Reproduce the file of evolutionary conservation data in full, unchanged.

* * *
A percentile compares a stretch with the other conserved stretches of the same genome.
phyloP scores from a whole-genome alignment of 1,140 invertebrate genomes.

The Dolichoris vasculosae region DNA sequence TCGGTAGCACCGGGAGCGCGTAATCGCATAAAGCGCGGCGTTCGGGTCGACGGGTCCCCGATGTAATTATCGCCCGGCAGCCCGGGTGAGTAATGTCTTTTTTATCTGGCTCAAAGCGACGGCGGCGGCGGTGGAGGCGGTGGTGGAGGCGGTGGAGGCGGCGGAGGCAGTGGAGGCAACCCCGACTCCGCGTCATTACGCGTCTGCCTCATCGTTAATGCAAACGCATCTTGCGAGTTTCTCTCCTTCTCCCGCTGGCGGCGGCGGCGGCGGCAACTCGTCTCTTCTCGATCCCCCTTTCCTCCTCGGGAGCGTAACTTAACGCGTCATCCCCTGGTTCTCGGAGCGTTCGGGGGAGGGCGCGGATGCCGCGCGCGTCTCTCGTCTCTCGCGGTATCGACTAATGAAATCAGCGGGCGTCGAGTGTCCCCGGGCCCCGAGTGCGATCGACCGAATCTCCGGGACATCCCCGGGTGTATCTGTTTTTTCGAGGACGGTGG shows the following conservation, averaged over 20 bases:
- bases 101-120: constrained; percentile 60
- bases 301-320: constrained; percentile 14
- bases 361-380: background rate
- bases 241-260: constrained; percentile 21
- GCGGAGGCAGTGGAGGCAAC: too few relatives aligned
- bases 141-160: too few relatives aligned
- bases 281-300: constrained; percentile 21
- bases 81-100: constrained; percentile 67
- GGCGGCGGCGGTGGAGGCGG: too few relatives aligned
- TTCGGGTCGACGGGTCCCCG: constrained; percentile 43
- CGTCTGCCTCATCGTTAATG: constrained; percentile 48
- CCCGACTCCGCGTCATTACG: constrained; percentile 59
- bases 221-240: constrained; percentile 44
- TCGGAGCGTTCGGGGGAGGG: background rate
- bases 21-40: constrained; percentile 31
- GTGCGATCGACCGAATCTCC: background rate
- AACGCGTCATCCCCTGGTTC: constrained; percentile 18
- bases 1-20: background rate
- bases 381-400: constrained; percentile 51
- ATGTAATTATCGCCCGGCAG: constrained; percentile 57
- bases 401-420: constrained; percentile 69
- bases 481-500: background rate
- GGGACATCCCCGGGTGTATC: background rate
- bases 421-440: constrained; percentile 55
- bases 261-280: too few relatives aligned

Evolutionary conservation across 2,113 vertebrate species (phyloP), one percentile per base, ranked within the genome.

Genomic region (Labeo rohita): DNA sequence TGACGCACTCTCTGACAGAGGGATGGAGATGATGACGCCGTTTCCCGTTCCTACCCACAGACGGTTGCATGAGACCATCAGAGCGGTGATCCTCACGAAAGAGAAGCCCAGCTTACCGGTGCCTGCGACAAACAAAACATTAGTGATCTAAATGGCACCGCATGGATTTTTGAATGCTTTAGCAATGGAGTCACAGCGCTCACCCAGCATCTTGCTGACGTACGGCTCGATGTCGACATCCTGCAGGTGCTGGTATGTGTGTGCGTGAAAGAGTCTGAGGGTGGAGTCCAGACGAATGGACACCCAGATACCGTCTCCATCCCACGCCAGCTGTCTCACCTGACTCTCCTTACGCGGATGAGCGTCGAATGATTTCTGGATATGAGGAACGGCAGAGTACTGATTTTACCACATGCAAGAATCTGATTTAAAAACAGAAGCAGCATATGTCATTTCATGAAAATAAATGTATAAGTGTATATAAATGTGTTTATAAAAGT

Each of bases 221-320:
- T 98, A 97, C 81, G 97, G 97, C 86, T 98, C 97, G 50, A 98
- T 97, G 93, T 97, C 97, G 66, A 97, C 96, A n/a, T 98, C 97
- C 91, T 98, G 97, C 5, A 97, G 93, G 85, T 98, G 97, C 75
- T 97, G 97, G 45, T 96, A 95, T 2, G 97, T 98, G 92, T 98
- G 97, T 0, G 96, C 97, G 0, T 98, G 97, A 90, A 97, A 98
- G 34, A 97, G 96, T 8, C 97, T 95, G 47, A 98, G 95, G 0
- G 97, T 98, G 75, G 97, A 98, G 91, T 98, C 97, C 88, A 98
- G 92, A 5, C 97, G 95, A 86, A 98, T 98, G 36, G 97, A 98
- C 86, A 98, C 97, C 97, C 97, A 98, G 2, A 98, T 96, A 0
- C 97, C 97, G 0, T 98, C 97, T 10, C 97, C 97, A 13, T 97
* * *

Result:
A percentile compares a stretch with the other conserved stretches of the same genome.
phyloP scores from a whole-genome alignment of 1,140 invertebrate genomes.

The Dolichoris vasculosae region DNA sequence TCGGTAGCACCGGGAGCGCGTAATCGCATAAAGCGCGGCGTTCGGGTCGACGGGTCCCCGATGTAATTATCGCCCGGCAGCCCGGGTGAGTAATGTCTTTTTTATCTGGCTCAAAGCGACGGCGGCGGCGGTGGAGGCGGTGGTGGAGGCGGTGGAGGCGGCGGAGGCAGTGGAGGCAACCCCGACTCCGCGTCATTACGCGTCTGCCTCATCGTTAATGCAAACGCATCTTGCGAGTTTCTCTCCTTCTCCCGCTGGCGGCGGCGGCGGCGGCAACTCGTCTCTTCTCGATCCCCCTTTCCTCCTCGGGAGCGTAACTTAACGCGTCATCCCCTGGTTCTCGGAGCGTTCGGGGGAGGGCGCGGATGCCGCGCGCGTCTCTCGTCTCTCGCGGTATCGACTAATGAAATCAGCGGGCGTCGAGTGTCCCCGGGCCCCGAGTGCGATCGACCGAATCTCCGGGACATCCCCGGGTGTATCTGTTTTTTCGAGGACGGTGG shows the following conservation, averaged over 20 bases:
- bases 101-120: constrained; percentile 60
- bases 301-320: constrained; percentile 14
- bases 361-380: background rate
- bases 241-260: constrained; percentile 21
- GCGGAGGCAGTGGAGGCAAC: too few relatives aligned
- bases 141-160: too few relatives aligned
- bases 281-300: constrained; percentile 21
- bases 81-100: constrained; percentile 67
- GGCGGCGGCGGTGGAGGCGG: too few relatives aligned
- TTCGGGTCGACGGGTCCCCG: constrained; percentile 43
- CGTCTGCCTCATCGTTAATG: constrained; percentile 48
- CCCGACTCCGCGTCATTACG: constrained; percentile 59
- bases 221-240: constrained; percentile 44
- TCGGAGCGTTCGGGGGAGGG: background rate
- bases 21-40: constrained; percentile 31
- GTGCGATCGACCGAATCTCC: background rate
- AACGCGTCATCCCCTGGTTC: constrained; percentile 18
- bases 1-20: background rate
- bases 381-400: constrained; percentile 51
- ATGTAATTATCGCCCGGCAG: constrained; percentile 57
- bases 401-420: constrained; percentile 69
- bases 481-500: background rate
- GGGACATCCCCGGGTGTATC: background rate
- bases 421-440: constrained; percentile 55
- bases 261-280: too few relatives aligned

Evolutionary conservation across 2,113 vertebrate species (phyloP), one percentile per base, ranked within the genome.

Genomic region (Labeo rohita): DNA sequence TGACGCACTCTCTGACAGAGGGATGGAGATGATGACGCCGTTTCCCGTTCCTACCCACAGACGGTTGCATGAGACCATCAGAGCGGTGATCCTCACGAAAGAGAAGCCCAGCTTACCGGTGCCTGCGACAAACAAAACATTAGTGATCTAAATGGCACCGCATGGATTTTTGAATGCTTTAGCAATGGAGTCACAGCGCTCACCCAGCATCTTGCTGACGTACGGCTCGATGTCGACATCCTGCAGGTGCTGGTATGTGTGTGCGTGAAAGAGTCTGAGGGTGGAGTCCAGACGAATGGACACCCAGATACCGTCTCCATCCCACGCCAGCTGTCTCACCTGACTCTCCTTACGCGGATGAGCGTCGAATGATTTCTGGATATGAGGAACGGCAGAGTACTGATTTTACCACATGCAAGAATCTGATTTAAAAACAGAAGCAGCATATGTCATTTCATGAAAATAAATGTATAAGTGTATATAAATGTGTTTATAAAAGT

Each of bases 221-320:
- T 98, A 97, C 81, G 97, G 97, C 86, T 98, C 97, G 50, A 98
- T 97, G 93, T 97, C 97, G 66, A 97, C 96, A n/a, T 98, C 97
- C 91, T 98, G 97, C 5, A 97, G 93, G 85, T 98, G 97, C 75
- T 97, G 97, G 45, T 96, A 95, T 2, G 97, T 98, G 92, T 98
- G 97, T 0, G 96, C 97, G 0, T 98, G 97, A 90, A 97, A 98
- G 34, A 97, G 96, T 8, C 97, T 95, G 47, A 98, G 95, G 0
- G 97, T 98, G 75, G 97, A 98, G 91, T 98, C 97, C 88, A 98
- G 92, A 5, C 97, G 95, A 86, A 98, T 98, G 36, G 97, A 98
- C 86, A 98, C 97, C 97, C 97, A 98, G 2, A 98, T 96, A 0
- C 97, C 97, G 0, T 98, C 97, T 10, C 97, C 97, A 13, T 97